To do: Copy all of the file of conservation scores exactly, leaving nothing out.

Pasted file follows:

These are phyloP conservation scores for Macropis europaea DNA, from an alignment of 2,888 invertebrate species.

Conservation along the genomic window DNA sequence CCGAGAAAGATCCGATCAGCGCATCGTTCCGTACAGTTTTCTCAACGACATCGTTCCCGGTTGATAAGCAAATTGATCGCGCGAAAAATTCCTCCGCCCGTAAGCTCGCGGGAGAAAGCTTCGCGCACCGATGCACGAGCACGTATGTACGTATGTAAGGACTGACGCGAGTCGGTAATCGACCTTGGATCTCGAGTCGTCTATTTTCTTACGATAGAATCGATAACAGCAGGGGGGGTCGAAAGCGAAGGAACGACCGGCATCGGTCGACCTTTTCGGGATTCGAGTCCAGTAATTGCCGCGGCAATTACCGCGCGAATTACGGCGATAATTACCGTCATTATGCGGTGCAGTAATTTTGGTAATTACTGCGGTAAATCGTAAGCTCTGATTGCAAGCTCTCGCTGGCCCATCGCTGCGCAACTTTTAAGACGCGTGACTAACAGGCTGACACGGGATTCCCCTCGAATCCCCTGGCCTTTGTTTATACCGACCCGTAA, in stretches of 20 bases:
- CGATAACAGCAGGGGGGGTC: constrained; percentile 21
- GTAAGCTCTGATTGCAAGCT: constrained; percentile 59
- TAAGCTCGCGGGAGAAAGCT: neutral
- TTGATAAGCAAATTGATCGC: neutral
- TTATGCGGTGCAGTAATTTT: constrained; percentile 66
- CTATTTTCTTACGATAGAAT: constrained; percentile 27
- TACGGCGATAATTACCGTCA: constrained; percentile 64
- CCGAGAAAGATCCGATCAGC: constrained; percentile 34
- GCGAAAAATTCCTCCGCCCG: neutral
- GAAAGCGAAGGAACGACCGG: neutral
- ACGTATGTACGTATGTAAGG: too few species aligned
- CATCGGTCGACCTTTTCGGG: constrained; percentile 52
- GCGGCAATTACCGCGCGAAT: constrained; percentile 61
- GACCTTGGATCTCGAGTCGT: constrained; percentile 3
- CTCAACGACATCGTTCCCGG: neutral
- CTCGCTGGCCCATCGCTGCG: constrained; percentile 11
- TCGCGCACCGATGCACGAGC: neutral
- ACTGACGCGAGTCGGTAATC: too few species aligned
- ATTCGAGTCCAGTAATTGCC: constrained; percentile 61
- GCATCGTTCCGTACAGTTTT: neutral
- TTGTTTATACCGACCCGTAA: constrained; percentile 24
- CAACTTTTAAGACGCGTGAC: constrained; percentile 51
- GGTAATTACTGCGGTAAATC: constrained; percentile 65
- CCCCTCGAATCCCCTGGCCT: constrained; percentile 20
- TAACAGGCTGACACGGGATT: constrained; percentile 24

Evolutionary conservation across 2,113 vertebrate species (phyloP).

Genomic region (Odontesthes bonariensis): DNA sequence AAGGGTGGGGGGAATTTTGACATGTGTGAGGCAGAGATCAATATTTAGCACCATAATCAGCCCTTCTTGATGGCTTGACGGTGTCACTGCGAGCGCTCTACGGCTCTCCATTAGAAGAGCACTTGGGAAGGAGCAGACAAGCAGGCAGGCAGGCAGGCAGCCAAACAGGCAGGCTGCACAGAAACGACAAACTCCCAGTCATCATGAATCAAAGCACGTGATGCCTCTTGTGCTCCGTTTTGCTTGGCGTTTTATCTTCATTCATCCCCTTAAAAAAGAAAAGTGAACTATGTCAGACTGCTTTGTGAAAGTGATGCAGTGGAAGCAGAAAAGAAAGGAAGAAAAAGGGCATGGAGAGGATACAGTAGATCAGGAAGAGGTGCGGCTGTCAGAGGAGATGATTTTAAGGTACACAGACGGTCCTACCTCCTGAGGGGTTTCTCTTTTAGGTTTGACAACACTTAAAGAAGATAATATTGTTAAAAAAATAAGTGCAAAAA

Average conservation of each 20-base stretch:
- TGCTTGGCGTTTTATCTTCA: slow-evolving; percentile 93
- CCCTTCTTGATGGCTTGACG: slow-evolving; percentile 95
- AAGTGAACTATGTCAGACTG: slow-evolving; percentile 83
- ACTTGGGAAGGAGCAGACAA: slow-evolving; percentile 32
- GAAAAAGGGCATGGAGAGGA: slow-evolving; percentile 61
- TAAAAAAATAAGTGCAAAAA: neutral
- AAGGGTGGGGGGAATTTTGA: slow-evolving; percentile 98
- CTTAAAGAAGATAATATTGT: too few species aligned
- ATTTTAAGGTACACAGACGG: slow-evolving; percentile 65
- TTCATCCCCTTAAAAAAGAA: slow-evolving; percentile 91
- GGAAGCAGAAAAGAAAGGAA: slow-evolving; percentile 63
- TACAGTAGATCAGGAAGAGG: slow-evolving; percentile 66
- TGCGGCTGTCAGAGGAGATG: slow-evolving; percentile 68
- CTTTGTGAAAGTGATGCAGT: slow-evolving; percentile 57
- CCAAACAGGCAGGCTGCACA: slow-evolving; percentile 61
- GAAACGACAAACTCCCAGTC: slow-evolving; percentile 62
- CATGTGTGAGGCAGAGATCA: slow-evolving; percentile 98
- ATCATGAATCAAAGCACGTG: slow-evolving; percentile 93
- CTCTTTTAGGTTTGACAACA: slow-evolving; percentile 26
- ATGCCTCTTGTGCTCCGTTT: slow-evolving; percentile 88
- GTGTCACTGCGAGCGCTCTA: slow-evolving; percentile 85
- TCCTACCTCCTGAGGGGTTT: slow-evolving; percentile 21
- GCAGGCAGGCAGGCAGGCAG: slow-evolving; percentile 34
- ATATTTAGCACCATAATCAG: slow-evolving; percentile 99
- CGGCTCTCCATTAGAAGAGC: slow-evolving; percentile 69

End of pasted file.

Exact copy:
These are phyloP conservation scores for Macropis europaea DNA, from an alignment of 2,888 invertebrate species.

Conservation along the genomic window DNA sequence CCGAGAAAGATCCGATCAGCGCATCGTTCCGTACAGTTTTCTCAACGACATCGTTCCCGGTTGATAAGCAAATTGATCGCGCGAAAAATTCCTCCGCCCGTAAGCTCGCGGGAGAAAGCTTCGCGCACCGATGCACGAGCACGTATGTACGTATGTAAGGACTGACGCGAGTCGGTAATCGACCTTGGATCTCGAGTCGTCTATTTTCTTACGATAGAATCGATAACAGCAGGGGGGGTCGAAAGCGAAGGAACGACCGGCATCGGTCGACCTTTTCGGGATTCGAGTCCAGTAATTGCCGCGGCAATTACCGCGCGAATTACGGCGATAATTACCGTCATTATGCGGTGCAGTAATTTTGGTAATTACTGCGGTAAATCGTAAGCTCTGATTGCAAGCTCTCGCTGGCCCATCGCTGCGCAACTTTTAAGACGCGTGACTAACAGGCTGACACGGGATTCCCCTCGAATCCCCTGGCCTTTGTTTATACCGACCCGTAA, in stretches of 20 bases:
- CGATAACAGCAGGGGGGGTC: constrained; percentile 21
- GTAAGCTCTGATTGCAAGCT: constrained; percentile 59
- TAAGCTCGCGGGAGAAAGCT: neutral
- TTGATAAGCAAATTGATCGC: neutral
- TTATGCGGTGCAGTAATTTT: constrained; percentile 66
- CTATTTTCTTACGATAGAAT: constrained; percentile 27
- TACGGCGATAATTACCGTCA: constrained; percentile 64
- CCGAGAAAGATCCGATCAGC: constrained; percentile 34
- GCGAAAAATTCCTCCGCCCG: neutral
- GAAAGCGAAGGAACGACCGG: neutral
- ACGTATGTACGTATGTAAGG: too few species aligned
- CATCGGTCGACCTTTTCGGG: constrained; percentile 52
- GCGGCAATTACCGCGCGAAT: constrained; percentile 61
- GACCTTGGATCTCGAGTCGT: constrained; percentile 3
- CTCAACGACATCGTTCCCGG: neutral
- CTCGCTGGCCCATCGCTGCG: constrained; percentile 11
- TCGCGCACCGATGCACGAGC: neutral
- ACTGACGCGAGTCGGTAATC: too few species aligned
- ATTCGAGTCCAGTAATTGCC: constrained; percentile 61
- GCATCGTTCCGTACAGTTTT: neutral
- TTGTTTATACCGACCCGTAA: constrained; percentile 24
- CAACTTTTAAGACGCGTGAC: constrained; percentile 51
- GGTAATTACTGCGGTAAATC: constrained; percentile 65
- CCCCTCGAATCCCCTGGCCT: constrained; percentile 20
- TAACAGGCTGACACGGGATT: constrained; percentile 24

Evolutionary conservation across 2,113 vertebrate species (phyloP).

Genomic region (Odontesthes bonariensis): DNA sequence AAGGGTGGGGGGAATTTTGACATGTGTGAGGCAGAGATCAATATTTAGCACCATAATCAGCCCTTCTTGATGGCTTGACGGTGTCACTGCGAGCGCTCTACGGCTCTCCATTAGAAGAGCACTTGGGAAGGAGCAGACAAGCAGGCAGGCAGGCAGGCAGCCAAACAGGCAGGCTGCACAGAAACGACAAACTCCCAGTCATCATGAATCAAAGCACGTGATGCCTCTTGTGCTCCGTTTTGCTTGGCGTTTTATCTTCATTCATCCCCTTAAAAAAGAAAAGTGAACTATGTCAGACTGCTTTGTGAAAGTGATGCAGTGGAAGCAGAAAAGAAAGGAAGAAAAAGGGCATGGAGAGGATACAGTAGATCAGGAAGAGGTGCGGCTGTCAGAGGAGATGATTTTAAGGTACACAGACGGTCCTACCTCCTGAGGGGTTTCTCTTTTAGGTTTGACAACACTTAAAGAAGATAATATTGTTAAAAAAATAAGTGCAAAAA

Average conservation of each 20-base stretch:
- TGCTTGGCGTTTTATCTTCA: slow-evolving; percentile 93
- CCCTTCTTGATGGCTTGACG: slow-evolving; percentile 95
- AAGTGAACTATGTCAGACTG: slow-evolving; percentile 83
- ACTTGGGAAGGAGCAGACAA: slow-evolving; percentile 32
- GAAAAAGGGCATGGAGAGGA: slow-evolving; percentile 61
- TAAAAAAATAAGTGCAAAAA: neutral
- AAGGGTGGGGGGAATTTTGA: slow-evolving; percentile 98
- CTTAAAGAAGATAATATTGT: too few species aligned
- ATTTTAAGGTACACAGACGG: slow-evolving; percentile 65
- TTCATCCCCTTAAAAAAGAA: slow-evolving; percentile 91
- GGAAGCAGAAAAGAAAGGAA: slow-evolving; percentile 63
- TACAGTAGATCAGGAAGAGG: slow-evolving; percentile 66
- TGCGGCTGTCAGAGGAGATG: slow-evolving; percentile 68
- CTTTGTGAAAGTGATGCAGT: slow-evolving; percentile 57
- CCAAACAGGCAGGCTGCACA: slow-evolving; percentile 61
- GAAACGACAAACTCCCAGTC: slow-evolving; percentile 62
- CATGTGTGAGGCAGAGATCA: slow-evolving; percentile 98
- ATCATGAATCAAAGCACGTG: slow-evolving; percentile 93
- CTCTTTTAGGTTTGACAACA: slow-evolving; percentile 26
- ATGCCTCTTGTGCTCCGTTT: slow-evolving; percentile 88
- GTGTCACTGCGAGCGCTCTA: slow-evolving; percentile 85
- TCCTACCTCCTGAGGGGTTT: slow-evolving; percentile 21
- GCAGGCAGGCAGGCAGGCAG: slow-evolving; percentile 34
- ATATTTAGCACCATAATCAG: slow-evolving; percentile 99
- CGGCTCTCCATTAGAAGAGC: slow-evolving; percentile 69